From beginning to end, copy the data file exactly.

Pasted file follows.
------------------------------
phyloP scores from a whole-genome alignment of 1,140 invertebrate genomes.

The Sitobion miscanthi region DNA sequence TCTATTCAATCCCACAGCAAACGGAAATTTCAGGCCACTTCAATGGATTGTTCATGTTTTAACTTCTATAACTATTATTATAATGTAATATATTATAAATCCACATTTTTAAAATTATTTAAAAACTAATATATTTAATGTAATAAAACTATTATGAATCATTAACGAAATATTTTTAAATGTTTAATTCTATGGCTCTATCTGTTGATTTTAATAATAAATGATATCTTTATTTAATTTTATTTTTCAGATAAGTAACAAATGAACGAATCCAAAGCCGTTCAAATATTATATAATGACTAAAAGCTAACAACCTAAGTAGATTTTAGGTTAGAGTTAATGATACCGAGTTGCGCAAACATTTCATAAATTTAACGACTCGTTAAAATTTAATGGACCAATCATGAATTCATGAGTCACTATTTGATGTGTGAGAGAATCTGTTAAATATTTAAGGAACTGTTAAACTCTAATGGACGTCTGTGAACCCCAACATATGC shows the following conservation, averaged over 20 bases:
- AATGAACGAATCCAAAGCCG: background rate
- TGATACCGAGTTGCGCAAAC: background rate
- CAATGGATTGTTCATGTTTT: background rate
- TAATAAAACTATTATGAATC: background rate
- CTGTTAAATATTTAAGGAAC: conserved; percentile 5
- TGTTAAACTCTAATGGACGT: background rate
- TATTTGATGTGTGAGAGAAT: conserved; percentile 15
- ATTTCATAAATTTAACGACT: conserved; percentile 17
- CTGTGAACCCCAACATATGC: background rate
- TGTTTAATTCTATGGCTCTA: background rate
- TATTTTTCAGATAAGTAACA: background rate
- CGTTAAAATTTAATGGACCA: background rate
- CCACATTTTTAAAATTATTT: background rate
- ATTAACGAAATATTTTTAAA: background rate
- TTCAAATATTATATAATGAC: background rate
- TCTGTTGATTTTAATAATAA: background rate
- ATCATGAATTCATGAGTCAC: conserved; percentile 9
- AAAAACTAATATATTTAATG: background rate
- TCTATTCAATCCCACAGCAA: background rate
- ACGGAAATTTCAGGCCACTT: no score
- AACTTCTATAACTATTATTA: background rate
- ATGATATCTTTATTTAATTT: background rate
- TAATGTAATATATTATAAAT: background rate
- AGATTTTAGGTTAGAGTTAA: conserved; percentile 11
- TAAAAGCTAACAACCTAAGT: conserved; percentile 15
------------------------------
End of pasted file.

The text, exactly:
phyloP scores from a whole-genome alignment of 1,140 invertebrate genomes.

The Sitobion miscanthi region DNA sequence TCTATTCAATCCCACAGCAAACGGAAATTTCAGGCCACTTCAATGGATTGTTCATGTTTTAACTTCTATAACTATTATTATAATGTAATATATTATAAATCCACATTTTTAAAATTATTTAAAAACTAATATATTTAATGTAATAAAACTATTATGAATCATTAACGAAATATTTTTAAATGTTTAATTCTATGGCTCTATCTGTTGATTTTAATAATAAATGATATCTTTATTTAATTTTATTTTTCAGATAAGTAACAAATGAACGAATCCAAAGCCGTTCAAATATTATATAATGACTAAAAGCTAACAACCTAAGTAGATTTTAGGTTAGAGTTAATGATACCGAGTTGCGCAAACATTTCATAAATTTAACGACTCGTTAAAATTTAATGGACCAATCATGAATTCATGAGTCACTATTTGATGTGTGAGAGAATCTGTTAAATATTTAAGGAACTGTTAAACTCTAATGGACGTCTGTGAACCCCAACATATGC shows the following conservation, averaged over 20 bases:
- AATGAACGAATCCAAAGCCG: background rate
- TGATACCGAGTTGCGCAAAC: background rate
- CAATGGATTGTTCATGTTTT: background rate
- TAATAAAACTATTATGAATC: background rate
- CTGTTAAATATTTAAGGAAC: conserved; percentile 5
- TGTTAAACTCTAATGGACGT: background rate
- TATTTGATGTGTGAGAGAAT: conserved; percentile 15
- ATTTCATAAATTTAACGACT: conserved; percentile 17
- CTGTGAACCCCAACATATGC: background rate
- TGTTTAATTCTATGGCTCTA: background rate
- TATTTTTCAGATAAGTAACA: background rate
- CGTTAAAATTTAATGGACCA: background rate
- CCACATTTTTAAAATTATTT: background rate
- ATTAACGAAATATTTTTAAA: background rate
- TTCAAATATTATATAATGAC: background rate
- TCTGTTGATTTTAATAATAA: background rate
- ATCATGAATTCATGAGTCAC: conserved; percentile 9
- AAAAACTAATATATTTAATG: background rate
- TCTATTCAATCCCACAGCAA: background rate
- ACGGAAATTTCAGGCCACTT: no score
- AACTTCTATAACTATTATTA: background rate
- ATGATATCTTTATTTAATTT: background rate
- TAATGTAATATATTATAAAT: background rate
- AGATTTTAGGTTAGAGTTAA: conserved; percentile 11
- TAAAAGCTAACAACCTAAGT: conserved; percentile 15